The Effect of Language Priming on Behaviour: Can Helpfulness be Unconsciously Manipulated
Item statusRestricted Access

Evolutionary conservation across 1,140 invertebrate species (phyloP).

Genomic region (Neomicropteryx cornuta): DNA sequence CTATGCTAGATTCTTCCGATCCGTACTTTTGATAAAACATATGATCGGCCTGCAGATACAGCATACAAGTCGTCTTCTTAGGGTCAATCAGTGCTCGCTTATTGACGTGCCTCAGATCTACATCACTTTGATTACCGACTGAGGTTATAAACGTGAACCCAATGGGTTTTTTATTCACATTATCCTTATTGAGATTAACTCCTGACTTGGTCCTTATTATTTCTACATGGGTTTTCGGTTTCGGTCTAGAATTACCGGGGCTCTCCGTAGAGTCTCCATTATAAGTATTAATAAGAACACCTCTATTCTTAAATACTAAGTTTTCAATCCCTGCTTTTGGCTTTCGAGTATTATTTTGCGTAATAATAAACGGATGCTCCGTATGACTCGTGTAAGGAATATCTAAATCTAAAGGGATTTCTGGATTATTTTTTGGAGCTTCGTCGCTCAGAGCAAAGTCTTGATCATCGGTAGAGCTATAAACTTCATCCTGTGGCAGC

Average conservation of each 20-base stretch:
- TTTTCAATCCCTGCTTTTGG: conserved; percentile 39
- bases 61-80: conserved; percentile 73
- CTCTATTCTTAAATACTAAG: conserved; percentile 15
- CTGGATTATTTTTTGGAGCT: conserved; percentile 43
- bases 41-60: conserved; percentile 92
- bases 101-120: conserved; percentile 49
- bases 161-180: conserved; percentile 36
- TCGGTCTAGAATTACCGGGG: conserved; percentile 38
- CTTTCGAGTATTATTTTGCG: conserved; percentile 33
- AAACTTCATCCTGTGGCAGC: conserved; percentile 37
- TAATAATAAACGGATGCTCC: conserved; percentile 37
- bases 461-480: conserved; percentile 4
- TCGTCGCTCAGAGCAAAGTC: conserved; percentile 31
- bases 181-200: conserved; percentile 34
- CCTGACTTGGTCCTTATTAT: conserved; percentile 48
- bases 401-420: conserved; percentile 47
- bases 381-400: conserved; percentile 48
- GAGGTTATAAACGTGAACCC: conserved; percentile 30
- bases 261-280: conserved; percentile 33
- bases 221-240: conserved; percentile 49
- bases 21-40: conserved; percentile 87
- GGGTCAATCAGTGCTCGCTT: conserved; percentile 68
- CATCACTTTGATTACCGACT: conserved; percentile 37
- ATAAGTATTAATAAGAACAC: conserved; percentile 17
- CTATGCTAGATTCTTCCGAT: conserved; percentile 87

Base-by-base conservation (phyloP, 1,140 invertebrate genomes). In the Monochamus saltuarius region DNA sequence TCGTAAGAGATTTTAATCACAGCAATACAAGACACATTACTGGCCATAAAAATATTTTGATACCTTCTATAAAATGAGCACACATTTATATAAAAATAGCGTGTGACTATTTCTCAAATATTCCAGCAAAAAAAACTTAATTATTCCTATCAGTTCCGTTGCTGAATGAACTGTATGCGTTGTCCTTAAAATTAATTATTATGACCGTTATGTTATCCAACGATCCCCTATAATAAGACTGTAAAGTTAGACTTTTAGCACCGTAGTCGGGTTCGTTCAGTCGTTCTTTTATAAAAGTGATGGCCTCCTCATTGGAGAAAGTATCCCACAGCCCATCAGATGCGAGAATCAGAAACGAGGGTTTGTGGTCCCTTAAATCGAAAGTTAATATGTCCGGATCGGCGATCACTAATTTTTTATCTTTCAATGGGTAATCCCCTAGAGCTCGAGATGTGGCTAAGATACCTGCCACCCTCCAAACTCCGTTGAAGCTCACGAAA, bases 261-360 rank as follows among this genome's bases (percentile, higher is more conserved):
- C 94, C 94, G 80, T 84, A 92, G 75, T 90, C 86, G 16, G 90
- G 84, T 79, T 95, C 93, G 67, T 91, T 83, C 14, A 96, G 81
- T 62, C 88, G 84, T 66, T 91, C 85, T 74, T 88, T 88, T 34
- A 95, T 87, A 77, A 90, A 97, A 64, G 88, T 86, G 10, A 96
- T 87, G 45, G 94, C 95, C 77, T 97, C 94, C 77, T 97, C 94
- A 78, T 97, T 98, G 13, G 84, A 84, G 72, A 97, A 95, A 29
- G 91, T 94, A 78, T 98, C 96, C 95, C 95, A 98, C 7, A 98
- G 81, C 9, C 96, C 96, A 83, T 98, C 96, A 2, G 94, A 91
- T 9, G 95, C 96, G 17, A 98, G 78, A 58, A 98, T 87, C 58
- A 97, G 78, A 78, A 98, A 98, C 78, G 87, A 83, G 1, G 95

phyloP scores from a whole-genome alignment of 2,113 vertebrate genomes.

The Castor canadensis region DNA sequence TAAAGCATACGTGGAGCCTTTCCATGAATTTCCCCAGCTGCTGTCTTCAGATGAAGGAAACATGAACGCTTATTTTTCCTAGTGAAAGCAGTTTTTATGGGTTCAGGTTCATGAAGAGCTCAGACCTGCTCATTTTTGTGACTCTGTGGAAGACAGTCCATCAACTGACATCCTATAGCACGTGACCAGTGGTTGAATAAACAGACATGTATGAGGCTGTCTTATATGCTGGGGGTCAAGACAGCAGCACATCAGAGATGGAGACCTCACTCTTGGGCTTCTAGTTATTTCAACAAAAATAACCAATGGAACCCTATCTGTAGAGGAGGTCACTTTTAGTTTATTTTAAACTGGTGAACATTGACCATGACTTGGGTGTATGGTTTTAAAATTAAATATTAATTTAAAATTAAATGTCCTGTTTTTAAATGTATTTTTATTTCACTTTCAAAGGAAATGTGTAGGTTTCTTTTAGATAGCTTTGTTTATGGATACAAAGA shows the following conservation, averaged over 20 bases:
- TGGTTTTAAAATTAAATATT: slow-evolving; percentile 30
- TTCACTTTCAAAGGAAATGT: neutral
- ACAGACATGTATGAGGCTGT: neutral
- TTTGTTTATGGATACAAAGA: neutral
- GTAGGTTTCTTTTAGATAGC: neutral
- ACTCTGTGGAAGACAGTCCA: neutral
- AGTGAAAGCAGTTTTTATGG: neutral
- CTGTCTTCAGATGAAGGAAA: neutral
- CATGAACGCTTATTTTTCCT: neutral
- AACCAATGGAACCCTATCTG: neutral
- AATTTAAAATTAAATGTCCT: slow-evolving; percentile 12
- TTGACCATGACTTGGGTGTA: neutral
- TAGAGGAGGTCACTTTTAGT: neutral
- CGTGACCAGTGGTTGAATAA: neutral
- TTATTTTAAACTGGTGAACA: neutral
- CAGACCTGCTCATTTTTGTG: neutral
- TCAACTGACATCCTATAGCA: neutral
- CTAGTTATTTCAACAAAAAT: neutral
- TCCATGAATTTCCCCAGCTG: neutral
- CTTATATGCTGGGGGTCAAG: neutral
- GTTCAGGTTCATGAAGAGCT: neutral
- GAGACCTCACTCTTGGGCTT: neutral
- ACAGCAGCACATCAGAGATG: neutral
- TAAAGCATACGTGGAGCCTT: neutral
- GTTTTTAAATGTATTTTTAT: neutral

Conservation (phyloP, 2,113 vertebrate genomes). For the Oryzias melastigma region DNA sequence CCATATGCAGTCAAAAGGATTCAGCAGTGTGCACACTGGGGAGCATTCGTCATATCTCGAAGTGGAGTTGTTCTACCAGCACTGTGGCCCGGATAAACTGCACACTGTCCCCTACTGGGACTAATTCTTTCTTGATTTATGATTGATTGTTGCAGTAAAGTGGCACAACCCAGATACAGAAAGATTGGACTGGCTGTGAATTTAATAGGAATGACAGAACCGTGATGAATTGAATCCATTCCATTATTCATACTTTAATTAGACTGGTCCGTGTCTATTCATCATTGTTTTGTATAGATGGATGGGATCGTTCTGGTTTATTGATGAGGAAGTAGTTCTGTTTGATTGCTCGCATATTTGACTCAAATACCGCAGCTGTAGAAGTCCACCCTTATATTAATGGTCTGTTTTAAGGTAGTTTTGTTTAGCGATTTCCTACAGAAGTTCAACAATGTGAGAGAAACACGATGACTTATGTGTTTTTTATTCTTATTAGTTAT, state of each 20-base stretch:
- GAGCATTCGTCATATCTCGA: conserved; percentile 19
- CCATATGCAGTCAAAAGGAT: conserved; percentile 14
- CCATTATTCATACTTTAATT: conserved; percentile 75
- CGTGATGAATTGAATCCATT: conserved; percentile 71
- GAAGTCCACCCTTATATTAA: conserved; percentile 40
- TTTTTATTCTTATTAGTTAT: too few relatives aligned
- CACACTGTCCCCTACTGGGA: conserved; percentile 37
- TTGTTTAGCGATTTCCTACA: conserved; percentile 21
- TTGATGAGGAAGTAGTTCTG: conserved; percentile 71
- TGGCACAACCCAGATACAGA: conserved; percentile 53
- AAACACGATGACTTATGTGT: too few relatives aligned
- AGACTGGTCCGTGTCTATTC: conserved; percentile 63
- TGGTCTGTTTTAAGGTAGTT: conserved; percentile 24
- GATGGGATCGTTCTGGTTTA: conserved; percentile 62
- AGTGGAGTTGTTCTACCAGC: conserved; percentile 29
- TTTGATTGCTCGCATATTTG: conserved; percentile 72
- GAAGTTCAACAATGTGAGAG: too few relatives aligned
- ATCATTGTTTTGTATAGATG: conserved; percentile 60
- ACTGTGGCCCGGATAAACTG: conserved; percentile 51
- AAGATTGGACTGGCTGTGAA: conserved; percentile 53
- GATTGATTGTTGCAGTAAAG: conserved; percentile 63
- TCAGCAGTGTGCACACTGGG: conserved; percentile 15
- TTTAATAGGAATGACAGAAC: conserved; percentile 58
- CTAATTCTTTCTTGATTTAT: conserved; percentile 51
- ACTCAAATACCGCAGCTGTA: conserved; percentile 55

The area of research explored in this report is conceptual priming; the objective was to determine if behaviour can be primed using language - specifically words related to helpfulness. A between-subjects design was used so that each of the 60 participants (12 male, 48 female) was primed only once. Participants were unconsciously primed using a word-search puzzle that contained helpful-related, unhelpful-related, or neutral words. In order for the researchers to analyse how helpful or unhelpful the participants would behave, each individual completed a task which involved describing nameless shapes (tangrams) to a separate ‘tester’ individual via a digital voice recorder. The extent to which participants were deemed helpful was measured in three ways: length of time taken to describe the tangrams, number of words used to describe the tangrams, and number of tangrams correctly identified by the ‘tester’. No significant effect of language priming on behaviour was found, nor were there significant effects of gender or length of prime exposure. The results are discussed in terms of possible explanations, limitations of the experiment and motivations for further research.